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Prohibition Cocktails

Posted by Deco London on

Ada Coleman - Head Barwoman at The Savoy Hotel American Bar, 1920s
 
The prohibition of alcohol in the United States during the 1920s, led to the illegal production of homemade spirits 'nicknamed Bathtub Gin', which were usually poor quality cheap-grain alcohol with a nasty taste. Many cocktails we are familiar with today, were created in the 1920s to mask the taste of the Bathtub Gin. Here are a few of our favourite recipes to try.

The Franklin
A classic American cocktail, named after president Franklin D Roosevelt.

1.5 oz Tanqueray London Dry Gin
1 tbsp dry vermouth
2 tbsp olive juice
2 olives

Fill a mixer with all ingredients. Cover and shake hard. Strain contents of the mixer into the cocktail glass. Garnish with an olive.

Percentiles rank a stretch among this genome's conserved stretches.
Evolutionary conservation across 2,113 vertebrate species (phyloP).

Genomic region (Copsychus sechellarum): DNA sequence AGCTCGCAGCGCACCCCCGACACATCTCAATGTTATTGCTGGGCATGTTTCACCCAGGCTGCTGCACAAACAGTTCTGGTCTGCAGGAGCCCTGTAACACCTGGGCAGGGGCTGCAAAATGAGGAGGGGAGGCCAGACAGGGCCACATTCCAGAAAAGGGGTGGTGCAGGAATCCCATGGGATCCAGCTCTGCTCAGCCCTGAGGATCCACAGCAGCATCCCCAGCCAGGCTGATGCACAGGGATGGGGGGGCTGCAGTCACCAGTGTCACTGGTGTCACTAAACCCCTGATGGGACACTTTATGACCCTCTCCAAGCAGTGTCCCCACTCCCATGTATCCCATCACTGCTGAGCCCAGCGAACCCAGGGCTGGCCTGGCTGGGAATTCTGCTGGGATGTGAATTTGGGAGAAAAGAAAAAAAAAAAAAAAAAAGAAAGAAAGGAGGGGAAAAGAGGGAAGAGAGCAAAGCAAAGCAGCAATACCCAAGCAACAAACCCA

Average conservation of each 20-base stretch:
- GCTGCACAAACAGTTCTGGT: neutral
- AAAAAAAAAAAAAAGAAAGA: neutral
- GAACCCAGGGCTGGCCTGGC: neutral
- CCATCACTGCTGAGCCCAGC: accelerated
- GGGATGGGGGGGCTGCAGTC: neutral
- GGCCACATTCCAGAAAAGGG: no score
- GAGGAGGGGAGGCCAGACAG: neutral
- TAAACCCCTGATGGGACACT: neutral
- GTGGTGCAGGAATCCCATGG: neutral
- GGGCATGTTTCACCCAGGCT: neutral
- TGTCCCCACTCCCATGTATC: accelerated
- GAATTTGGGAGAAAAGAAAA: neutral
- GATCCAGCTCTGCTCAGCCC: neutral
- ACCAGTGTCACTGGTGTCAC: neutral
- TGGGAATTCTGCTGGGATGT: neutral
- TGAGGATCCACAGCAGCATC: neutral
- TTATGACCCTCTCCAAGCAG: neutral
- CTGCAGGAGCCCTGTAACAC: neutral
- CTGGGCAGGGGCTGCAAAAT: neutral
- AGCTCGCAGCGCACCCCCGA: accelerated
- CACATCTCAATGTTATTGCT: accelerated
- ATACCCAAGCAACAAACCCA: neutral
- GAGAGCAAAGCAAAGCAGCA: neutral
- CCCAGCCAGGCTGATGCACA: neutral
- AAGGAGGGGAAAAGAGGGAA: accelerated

The Hanky Panky
Invented in the 1920s by bartender Ada Coleman in the American Bar, London's Savoy Hotel.  As one of the only female bartenders of the time, Ada made the bar famous with her mixology skills and personality, both of which the clientele loved.

1 1/2 oz gin
1 1/2 oz sweet vermouth
Two dashes of Fernet Branca
Twist of orange

Pour the ingredients into a shaker with ice, shake and strain into a glass. Add a twist of orange
 


The White Lady
Created by The Savoy Hotel's bartender Harry Craddock, who took over from Ada Coleman as the main bartender at the Savoy's American Bar in 1926. 

1.5 oz Gin
.75 oz orange liqueur
.75 oz lemon juice

Pour all of the ingredients into a shaker, fill with ice, shake and strain into a chilled coupe glass.



In 1930, The Savoy's Cocktail book was published, which included many of Harry Craddock's cocktails.  Harry worked at the Savoy until 1939 and then moved to the Dorchester Hotel.  
It is said that Harry buried a a White Lady cocktail in a shaker in the walls of both the Savoy and the Dorchester. 
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